Friday, July 20, 2007

Shining the Teacher's Apple?

A few years ago, I read a bunch of those "advice for authors" books. They all agreed that in a good query letter one MUST mention a few books from the publisher's backlist and a GREAT query letter also mentions why those particular books are wonderful.

So fast forward to today - I've actually got writing credits now and I like to keep my query letters short. Is it all right to assume that editors KNOW what's on their backlist and KNOW they're good books? It's not like they'd publish junk!

I always CHECK the backlist to make sure my book is a good fit, but I'd really rather spend the query talking about MY book... not what they've already published.... somehow it doesn't seem like a good use of anyone's time to include a paragraph like:
Your firm has a history of publishing fabulous picture books involving meter and rhyme. I especially liked Peach at the Beach, Carrot in a Garret and Babbage the Cabbage. I think my book, Celery in Hell-ery would be an excellent addition to your luminous list!
So, what says an actual editor who has to read millions of these things?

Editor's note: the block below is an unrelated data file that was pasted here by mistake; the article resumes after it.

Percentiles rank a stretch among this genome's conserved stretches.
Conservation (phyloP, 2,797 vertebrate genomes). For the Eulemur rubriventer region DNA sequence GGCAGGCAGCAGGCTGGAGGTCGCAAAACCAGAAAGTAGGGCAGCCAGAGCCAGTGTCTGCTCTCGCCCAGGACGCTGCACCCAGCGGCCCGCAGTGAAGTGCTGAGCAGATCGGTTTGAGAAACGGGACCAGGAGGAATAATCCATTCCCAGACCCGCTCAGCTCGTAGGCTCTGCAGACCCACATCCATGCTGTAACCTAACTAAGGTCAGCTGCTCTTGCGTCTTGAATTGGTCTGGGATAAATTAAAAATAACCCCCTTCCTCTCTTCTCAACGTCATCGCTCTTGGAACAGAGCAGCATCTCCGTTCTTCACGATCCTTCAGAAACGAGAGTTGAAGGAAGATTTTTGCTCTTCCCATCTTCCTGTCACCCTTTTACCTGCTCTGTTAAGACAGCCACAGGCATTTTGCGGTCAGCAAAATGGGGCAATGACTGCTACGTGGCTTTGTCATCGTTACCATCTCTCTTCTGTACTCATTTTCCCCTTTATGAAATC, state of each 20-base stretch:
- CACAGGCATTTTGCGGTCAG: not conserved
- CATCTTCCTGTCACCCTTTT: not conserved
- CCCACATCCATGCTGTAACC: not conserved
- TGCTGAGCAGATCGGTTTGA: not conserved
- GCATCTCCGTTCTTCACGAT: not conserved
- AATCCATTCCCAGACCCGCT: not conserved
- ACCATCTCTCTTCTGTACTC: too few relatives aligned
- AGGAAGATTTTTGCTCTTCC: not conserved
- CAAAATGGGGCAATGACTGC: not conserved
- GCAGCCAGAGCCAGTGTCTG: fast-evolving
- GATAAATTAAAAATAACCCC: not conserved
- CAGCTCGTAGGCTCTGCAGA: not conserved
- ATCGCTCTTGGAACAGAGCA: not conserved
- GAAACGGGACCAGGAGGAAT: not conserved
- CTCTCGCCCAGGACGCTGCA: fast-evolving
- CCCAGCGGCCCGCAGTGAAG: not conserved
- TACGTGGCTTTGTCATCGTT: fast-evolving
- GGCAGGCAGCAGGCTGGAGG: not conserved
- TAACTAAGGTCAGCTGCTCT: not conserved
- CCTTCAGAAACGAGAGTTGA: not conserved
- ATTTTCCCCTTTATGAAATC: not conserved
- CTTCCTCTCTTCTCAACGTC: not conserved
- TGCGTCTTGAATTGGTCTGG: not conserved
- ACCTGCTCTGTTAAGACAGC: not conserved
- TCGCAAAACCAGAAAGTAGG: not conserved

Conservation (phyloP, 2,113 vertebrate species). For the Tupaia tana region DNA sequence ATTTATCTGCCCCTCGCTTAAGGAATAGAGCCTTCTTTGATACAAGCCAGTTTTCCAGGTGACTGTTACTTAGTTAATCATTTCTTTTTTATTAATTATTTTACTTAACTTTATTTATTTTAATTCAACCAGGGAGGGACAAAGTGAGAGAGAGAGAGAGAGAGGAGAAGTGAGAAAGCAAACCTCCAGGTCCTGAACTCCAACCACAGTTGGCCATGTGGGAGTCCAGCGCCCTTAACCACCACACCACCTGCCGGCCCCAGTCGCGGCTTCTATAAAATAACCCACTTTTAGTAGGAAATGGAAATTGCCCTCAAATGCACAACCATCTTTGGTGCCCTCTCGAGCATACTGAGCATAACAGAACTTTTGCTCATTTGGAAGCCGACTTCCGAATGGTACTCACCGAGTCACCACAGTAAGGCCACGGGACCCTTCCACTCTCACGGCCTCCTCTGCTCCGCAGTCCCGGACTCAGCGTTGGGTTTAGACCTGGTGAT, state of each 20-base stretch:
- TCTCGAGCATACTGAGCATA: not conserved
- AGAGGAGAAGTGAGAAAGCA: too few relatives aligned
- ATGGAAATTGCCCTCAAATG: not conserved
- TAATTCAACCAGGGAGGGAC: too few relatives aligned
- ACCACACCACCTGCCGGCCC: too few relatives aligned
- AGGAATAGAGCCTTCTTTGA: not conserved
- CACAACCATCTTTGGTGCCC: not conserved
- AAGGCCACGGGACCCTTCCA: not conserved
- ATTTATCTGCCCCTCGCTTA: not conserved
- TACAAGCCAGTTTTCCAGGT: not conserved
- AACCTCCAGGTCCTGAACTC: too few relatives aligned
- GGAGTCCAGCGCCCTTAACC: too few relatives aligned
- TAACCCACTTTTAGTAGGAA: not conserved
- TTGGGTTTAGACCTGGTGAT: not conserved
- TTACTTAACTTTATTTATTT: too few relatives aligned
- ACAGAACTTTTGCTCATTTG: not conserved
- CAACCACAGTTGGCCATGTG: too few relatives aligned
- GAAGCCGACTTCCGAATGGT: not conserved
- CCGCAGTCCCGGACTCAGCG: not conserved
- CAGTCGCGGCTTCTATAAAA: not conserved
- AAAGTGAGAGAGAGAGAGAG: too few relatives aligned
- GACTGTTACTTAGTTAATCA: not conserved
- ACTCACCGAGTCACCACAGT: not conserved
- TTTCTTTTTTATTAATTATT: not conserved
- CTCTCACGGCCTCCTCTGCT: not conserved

Your pub credits are much more interesting than praise for our list (assuming they're credits at houses I'll recognize).
But for those of you reading the blog who haven't got any pub credits, don't bother including a paragraph like the one above. If you're going to show that you know what the publisher publishes, it involves more than mixing some titles with some positive adjectives. Say why the books you mention are good, or talk about something else.

3 comments:

Anonymous said...

All I care about is whether the writer knows enough about our list to send something that won't waste my time.

A line or two that indicates yes, you've done your homework will suffice. Name a title or two if you really, truly love them, but don't do it just to butter me up.

Not to mention there's always the outside chance that the book you've just name-dropped didn't do well, or was somehow a disaster, or just something that the editor isn't interested in doing any more (i.e., "oh no, the last thing we need is another Babbage Cabbage") If you're going to associate your manuscript with another title, make sure you've got very good reason to do so.

Deirdre Mundy said...

Thanks for the answer!

Though to clarify, all my credits are currently from magazines -- But they're magazines most people in children's publishing would recognize...

I'm glad to know that kissing up is not an essential part of a query letter.... =)

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